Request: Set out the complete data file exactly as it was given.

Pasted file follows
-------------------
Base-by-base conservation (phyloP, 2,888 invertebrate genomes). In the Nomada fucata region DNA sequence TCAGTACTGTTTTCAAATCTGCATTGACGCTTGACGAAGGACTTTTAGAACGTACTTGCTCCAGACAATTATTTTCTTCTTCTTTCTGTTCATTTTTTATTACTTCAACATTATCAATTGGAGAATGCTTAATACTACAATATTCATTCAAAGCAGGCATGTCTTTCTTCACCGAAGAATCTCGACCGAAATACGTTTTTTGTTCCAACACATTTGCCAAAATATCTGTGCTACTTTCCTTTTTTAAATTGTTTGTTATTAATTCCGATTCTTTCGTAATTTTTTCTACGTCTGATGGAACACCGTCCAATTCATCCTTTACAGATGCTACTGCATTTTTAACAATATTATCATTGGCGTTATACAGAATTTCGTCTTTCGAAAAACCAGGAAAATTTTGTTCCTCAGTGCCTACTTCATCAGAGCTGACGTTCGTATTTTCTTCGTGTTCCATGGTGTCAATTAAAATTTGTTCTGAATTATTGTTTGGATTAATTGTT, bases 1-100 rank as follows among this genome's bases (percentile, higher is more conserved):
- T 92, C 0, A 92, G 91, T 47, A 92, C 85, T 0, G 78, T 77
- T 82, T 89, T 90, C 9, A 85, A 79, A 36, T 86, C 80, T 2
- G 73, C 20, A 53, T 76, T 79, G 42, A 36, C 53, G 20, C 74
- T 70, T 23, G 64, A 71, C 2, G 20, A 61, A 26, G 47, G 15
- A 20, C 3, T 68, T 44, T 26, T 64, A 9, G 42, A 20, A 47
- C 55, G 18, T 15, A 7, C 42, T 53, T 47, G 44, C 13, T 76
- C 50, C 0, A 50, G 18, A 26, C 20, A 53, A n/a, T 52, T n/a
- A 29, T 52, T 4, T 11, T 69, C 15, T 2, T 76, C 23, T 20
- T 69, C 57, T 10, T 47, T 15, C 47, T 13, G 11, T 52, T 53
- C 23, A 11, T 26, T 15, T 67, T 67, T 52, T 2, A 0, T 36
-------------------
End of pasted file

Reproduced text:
Base-by-base conservation (phyloP, 2,888 invertebrate genomes). In the Nomada fucata region DNA sequence TCAGTACTGTTTTCAAATCTGCATTGACGCTTGACGAAGGACTTTTAGAACGTACTTGCTCCAGACAATTATTTTCTTCTTCTTTCTGTTCATTTTTTATTACTTCAACATTATCAATTGGAGAATGCTTAATACTACAATATTCATTCAAAGCAGGCATGTCTTTCTTCACCGAAGAATCTCGACCGAAATACGTTTTTTGTTCCAACACATTTGCCAAAATATCTGTGCTACTTTCCTTTTTTAAATTGTTTGTTATTAATTCCGATTCTTTCGTAATTTTTTCTACGTCTGATGGAACACCGTCCAATTCATCCTTTACAGATGCTACTGCATTTTTAACAATATTATCATTGGCGTTATACAGAATTTCGTCTTTCGAAAAACCAGGAAAATTTTGTTCCTCAGTGCCTACTTCATCAGAGCTGACGTTCGTATTTTCTTCGTGTTCCATGGTGTCAATTAAAATTTGTTCTGAATTATTGTTTGGATTAATTGTT, bases 1-100 rank as follows among this genome's bases (percentile, higher is more conserved):
- T 92, C 0, A 92, G 91, T 47, A 92, C 85, T 0, G 78, T 77
- T 82, T 89, T 90, C 9, A 85, A 79, A 36, T 86, C 80, T 2
- G 73, C 20, A 53, T 76, T 79, G 42, A 36, C 53, G 20, C 74
- T 70, T 23, G 64, A 71, C 2, G 20, A 61, A 26, G 47, G 15
- A 20, C 3, T 68, T 44, T 26, T 64, A 9, G 42, A 20, A 47
- C 55, G 18, T 15, A 7, C 42, T 53, T 47, G 44, C 13, T 76
- C 50, C 0, A 50, G 18, A 26, C 20, A 53, A n/a, T 52, T n/a
- A 29, T 52, T 4, T 11, T 69, C 15, T 2, T 76, C 23, T 20
- T 69, C 57, T 10, T 47, T 15, C 47, T 13, G 11, T 52, T 53
- C 23, A 11, T 26, T 15, T 67, T 67, T 52, T 2, A 0, T 36